By John Noel E. Herrera
With high cases of hand-foot-and-mouth disease (HFMD) recorded in the province, and some adults also infected by it, Iloilo Provincial Health Office (IPHO) head Dr. Marria Socorro Colmenares-Qunion warned that HFMD might cause miscarriage, or stillbirth, for pregnant women if they were infected.
“Dako ang risgo nga ma-abortion or ma-miscarriage, ukon ang ila bata ma stillbirth, kapin pa kung ang nanay naga-busong siya kag na-infect siya sang HFMD sang lapit na siya manug-bata, ti ang maapektuhan ang bata, nga basi magka-severe disease ang bata,” Colmenares-Quiñon stressed.
“That is why kinahanglan nga magpa pre-natal gid ni kag i-surveillance ang bata para i-avoid ang mga complication,” she added.
The IPHO head also noted that the province recorded 224 cases of HFMD from Jan 1 to 22, 2023, which is higher compared to only two reported cases in the same period last year.
Data from the Iloilo Provincial Epidemiology and Surveillance Unit (PESU) indicated that children aged one to 10 years old accounted for the most number of cases with 202 cases, followed by less than one-year-old with 13 cases; 11 to 20 years old with 6 cases; 31 to 40 years old with two cases, and 41 to 50 years old with one case.
Colmenares-Quiñon also revealed that there were already 24 towns in the province that have recorded HFMD cases so far.
The town of Pavia has the highest number of cases with 29, followed by Barotac Viejo with 23; San Dioniso (21); Bingawan (20); Calinog (16); Barotac Nuevo (15); Lemery (13); Leon (12); Pototan (10); and towns of Santa Barbara, Banate and Lambunao with nine cases, respectively, while the rest of the cases are spread in other towns.
She attributed the surge in cases this year to the change in the health-seeking behaviour of the public, as they do not hesitate to seek help from physicians or in their rural health units when they have HFMD symptoms.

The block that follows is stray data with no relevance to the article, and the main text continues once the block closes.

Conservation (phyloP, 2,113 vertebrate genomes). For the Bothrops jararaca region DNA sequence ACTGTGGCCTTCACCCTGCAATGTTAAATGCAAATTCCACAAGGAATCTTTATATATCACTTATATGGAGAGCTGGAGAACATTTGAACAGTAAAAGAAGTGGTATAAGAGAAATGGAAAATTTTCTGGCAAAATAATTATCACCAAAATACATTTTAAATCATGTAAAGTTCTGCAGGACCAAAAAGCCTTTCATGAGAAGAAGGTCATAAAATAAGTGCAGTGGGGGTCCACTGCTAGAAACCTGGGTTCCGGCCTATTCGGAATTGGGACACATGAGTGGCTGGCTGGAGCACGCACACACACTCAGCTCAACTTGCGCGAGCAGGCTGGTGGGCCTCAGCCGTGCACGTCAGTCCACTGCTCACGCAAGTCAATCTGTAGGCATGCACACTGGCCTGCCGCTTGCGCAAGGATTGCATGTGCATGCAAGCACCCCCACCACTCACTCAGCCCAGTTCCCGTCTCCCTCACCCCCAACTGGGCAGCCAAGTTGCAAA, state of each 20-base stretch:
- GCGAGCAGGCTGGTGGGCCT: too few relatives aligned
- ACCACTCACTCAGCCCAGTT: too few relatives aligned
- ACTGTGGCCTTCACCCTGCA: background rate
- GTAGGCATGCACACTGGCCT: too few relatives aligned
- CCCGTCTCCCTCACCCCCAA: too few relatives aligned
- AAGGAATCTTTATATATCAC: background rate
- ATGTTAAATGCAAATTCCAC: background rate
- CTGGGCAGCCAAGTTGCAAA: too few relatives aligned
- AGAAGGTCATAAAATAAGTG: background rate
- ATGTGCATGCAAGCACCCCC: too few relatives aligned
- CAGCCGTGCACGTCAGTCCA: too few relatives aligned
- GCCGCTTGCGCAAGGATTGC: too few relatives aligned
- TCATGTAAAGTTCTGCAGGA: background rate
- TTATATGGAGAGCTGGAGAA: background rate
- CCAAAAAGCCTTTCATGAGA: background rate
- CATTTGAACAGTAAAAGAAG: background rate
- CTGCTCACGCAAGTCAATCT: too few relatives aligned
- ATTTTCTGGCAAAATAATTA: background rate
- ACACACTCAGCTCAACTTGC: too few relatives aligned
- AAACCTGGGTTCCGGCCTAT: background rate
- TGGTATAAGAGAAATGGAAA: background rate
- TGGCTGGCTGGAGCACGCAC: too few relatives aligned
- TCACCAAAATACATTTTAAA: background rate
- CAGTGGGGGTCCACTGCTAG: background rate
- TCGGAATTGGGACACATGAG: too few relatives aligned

Colmenares-Quiñon also emphasized the importance of good hygiene and advised parents to make sure that their children observe it, such as frequent hand washing to lessen the risk of catching the disease.
“Ini malikawan kung permi kita naga-handwashing, naga-alcohol or practice of hand hygiene. Dapat permi naton gina disinfect ang mga permi ginatandog nga surfaces like doorknobs, toys, kag iban pa nga gina-touch frequently sang most affected age group,” she said.
She added that HFMD is contagious, especially when there is contact with lesions and blisters, and emphasized that those infected by the disease should have their own separate utensils, toys, and other personal items to use.
Infected individuals also need to avoid face-to-face activities like attending school and going out of the community, until such time that the visible lesions are healed to avoid infecting other people.
The World Health Organization (WHO) defines HFMD as a common viral illness that mostly affects infants and children below five years old. It is also usually a mild disease, and nearly all patients recover in seven to 10 days without medical treatment.
The disease commonly spreads through droplets or direct contact with nasal discharges, saliva, feces, and fluid from the rashes of an infected individual, while HFMD symptoms include fever that may last 24 to 48 hours, painful mouth sores and rashes, blisters on the hands and feet, sore throat, and loss of appetite.